Europe pleaded with China on the second day of a Europe-China summit to let its currency rise, but China did not commit to any new currency action, according to a Bloomberg News report.
China has limited the yuan's gains against the dollar to about 2 percent since the People's Bank of China loosened a two-year peg of 6.83 per dollar in June. The euro has risen 15 percent against the dollar in the last four months, and 5 percent against the yen.
"If the euro continues to bear a disproportionate burden in the adjustment of global exchange rates, the recovery of the euro-area's economy might be weakened," Olli Rehn, European Union monetary affairs commissioner, told reporters after the meeting.
Japan, meanwhile, pledged Tuesday to keep its main interest rates between 0 and 0.1 percent to guard against deflation. That pushed the yen further down against the euro.
An artificial depreciation of the yuan and the yen burdens the 16 countries that operate on the euro in their efforts to recover from the Great Recession; the strong euro makes exports to China and Japan more expensive and less competitive, while imports from those countries have an advantage.
Although Europe has a trade surplus overall, the euro region's trade deficit with China was about 66 billion euros in the first half of 2010, up from 45 billion euros a year ago.
Rehn, European Central Bank President Jean-Claude Trichet, and Luxembourg Prime Minister Jean-Claude Juncker met with Chinese Premier Wen Jiabao, Finance Minister Xie Xuren and People's Bank of China Governor Zhou Xiaochuan on the sidelines of the Europe-China summit in Brussels on Tuesday. Wen will reportedly hold an additional meeting with EU leaders today.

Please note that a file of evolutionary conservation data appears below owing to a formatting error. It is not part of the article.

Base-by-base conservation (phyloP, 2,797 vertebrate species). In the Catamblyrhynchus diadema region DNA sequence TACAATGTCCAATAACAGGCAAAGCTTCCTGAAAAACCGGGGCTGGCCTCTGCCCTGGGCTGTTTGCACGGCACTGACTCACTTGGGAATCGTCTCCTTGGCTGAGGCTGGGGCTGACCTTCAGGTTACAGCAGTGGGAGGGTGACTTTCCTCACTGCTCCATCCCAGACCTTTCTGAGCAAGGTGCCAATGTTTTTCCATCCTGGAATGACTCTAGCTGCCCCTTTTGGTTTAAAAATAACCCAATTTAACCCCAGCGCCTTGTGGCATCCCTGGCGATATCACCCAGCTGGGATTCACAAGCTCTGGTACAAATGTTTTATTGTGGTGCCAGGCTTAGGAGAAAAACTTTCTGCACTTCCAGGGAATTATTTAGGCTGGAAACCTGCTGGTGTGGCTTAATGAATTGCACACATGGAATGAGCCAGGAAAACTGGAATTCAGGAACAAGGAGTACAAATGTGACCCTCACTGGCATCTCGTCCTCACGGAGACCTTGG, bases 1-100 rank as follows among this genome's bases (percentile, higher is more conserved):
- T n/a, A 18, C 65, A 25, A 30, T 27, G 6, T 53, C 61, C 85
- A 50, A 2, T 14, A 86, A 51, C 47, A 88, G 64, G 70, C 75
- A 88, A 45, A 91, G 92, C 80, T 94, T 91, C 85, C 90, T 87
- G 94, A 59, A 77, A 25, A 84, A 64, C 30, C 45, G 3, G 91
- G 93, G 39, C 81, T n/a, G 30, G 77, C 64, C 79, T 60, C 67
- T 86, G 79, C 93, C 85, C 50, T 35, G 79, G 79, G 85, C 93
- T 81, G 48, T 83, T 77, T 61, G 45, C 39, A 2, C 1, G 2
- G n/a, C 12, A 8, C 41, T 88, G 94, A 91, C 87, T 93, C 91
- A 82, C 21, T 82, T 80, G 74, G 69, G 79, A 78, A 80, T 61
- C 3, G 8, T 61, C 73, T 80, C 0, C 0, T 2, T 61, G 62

The U.S. has also shown increasing frustration with China: Last week, the House passed a measure that would attempt to prevent Chinese manufacturers from relying on an artificially weak yuan in order to bolster its exports to the U.S.
Brazilian Finance Minister Guido Mantega has warned of an "international currency war" as countries scramble to stay competitive in a sputtering economic recovery, but Brazil doubled the tax on foreign purchases of local bonds Monday, pushing up its exchange rate.
The head of the International Monetary Fund, Dominique Strauss-Kahn, told the Financial Times on Monday that "the idea beginning to circulate that currencies can be used as a policy weapon... would have a negative and very damaging longer-run impact" on the global recovery.